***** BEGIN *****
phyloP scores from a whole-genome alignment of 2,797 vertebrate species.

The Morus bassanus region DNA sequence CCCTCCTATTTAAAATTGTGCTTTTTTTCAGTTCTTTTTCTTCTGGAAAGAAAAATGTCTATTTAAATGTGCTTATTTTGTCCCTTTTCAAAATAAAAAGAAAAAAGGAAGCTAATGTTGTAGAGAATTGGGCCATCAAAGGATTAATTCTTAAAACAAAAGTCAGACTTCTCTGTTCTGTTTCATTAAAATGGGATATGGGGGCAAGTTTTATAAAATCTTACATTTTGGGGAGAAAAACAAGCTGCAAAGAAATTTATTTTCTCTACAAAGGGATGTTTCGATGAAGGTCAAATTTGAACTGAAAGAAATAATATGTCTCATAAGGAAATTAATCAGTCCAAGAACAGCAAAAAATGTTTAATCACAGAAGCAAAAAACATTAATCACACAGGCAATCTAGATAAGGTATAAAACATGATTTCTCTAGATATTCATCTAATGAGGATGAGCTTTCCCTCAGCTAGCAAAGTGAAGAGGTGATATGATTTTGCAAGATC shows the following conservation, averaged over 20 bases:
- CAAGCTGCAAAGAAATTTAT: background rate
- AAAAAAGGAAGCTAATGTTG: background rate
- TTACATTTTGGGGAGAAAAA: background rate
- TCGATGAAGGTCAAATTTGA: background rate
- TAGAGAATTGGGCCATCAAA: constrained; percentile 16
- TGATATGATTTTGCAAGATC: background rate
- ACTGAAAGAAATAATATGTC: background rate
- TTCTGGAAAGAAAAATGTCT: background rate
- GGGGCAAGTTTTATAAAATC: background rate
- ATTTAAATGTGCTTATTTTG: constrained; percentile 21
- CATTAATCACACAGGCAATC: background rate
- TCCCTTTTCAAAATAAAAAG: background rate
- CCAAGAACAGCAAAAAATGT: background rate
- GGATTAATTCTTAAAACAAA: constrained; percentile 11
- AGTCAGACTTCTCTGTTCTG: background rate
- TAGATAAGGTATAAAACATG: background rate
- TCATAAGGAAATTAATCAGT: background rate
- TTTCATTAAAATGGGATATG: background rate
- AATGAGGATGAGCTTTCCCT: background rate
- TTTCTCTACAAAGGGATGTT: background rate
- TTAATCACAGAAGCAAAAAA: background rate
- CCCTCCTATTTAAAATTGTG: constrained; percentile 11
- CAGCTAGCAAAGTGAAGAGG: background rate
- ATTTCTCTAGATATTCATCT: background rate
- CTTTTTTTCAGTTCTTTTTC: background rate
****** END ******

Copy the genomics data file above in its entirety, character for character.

phyloP scores from a whole-genome alignment of 2,797 vertebrate species.

The Morus bassanus region DNA sequence CCCTCCTATTTAAAATTGTGCTTTTTTTCAGTTCTTTTTCTTCTGGAAAGAAAAATGTCTATTTAAATGTGCTTATTTTGTCCCTTTTCAAAATAAAAAGAAAAAAGGAAGCTAATGTTGTAGAGAATTGGGCCATCAAAGGATTAATTCTTAAAACAAAAGTCAGACTTCTCTGTTCTGTTTCATTAAAATGGGATATGGGGGCAAGTTTTATAAAATCTTACATTTTGGGGAGAAAAACAAGCTGCAAAGAAATTTATTTTCTCTACAAAGGGATGTTTCGATGAAGGTCAAATTTGAACTGAAAGAAATAATATGTCTCATAAGGAAATTAATCAGTCCAAGAACAGCAAAAAATGTTTAATCACAGAAGCAAAAAACATTAATCACACAGGCAATCTAGATAAGGTATAAAACATGATTTCTCTAGATATTCATCTAATGAGGATGAGCTTTCCCTCAGCTAGCAAAGTGAAGAGGTGATATGATTTTGCAAGATC shows the following conservation, averaged over 20 bases:
- CAAGCTGCAAAGAAATTTAT: background rate
- AAAAAAGGAAGCTAATGTTG: background rate
- TTACATTTTGGGGAGAAAAA: background rate
- TCGATGAAGGTCAAATTTGA: background rate
- TAGAGAATTGGGCCATCAAA: constrained; percentile 16
- TGATATGATTTTGCAAGATC: background rate
- ACTGAAAGAAATAATATGTC: background rate
- TTCTGGAAAGAAAAATGTCT: background rate
- GGGGCAAGTTTTATAAAATC: background rate
- ATTTAAATGTGCTTATTTTG: constrained; percentile 21
- CATTAATCACACAGGCAATC: background rate
- TCCCTTTTCAAAATAAAAAG: background rate
- CCAAGAACAGCAAAAAATGT: background rate
- GGATTAATTCTTAAAACAAA: constrained; percentile 11
- AGTCAGACTTCTCTGTTCTG: background rate
- TAGATAAGGTATAAAACATG: background rate
- TCATAAGGAAATTAATCAGT: background rate
- TTTCATTAAAATGGGATATG: background rate
- AATGAGGATGAGCTTTCCCT: background rate
- TTTCTCTACAAAGGGATGTT: background rate
- TTAATCACAGAAGCAAAAAA: background rate
- CCCTCCTATTTAAAATTGTG: constrained; percentile 11
- CAGCTAGCAAAGTGAAGAGG: background rate
- ATTTCTCTAGATATTCATCT: background rate
- CTTTTTTTCAGTTCTTTTTC: background rate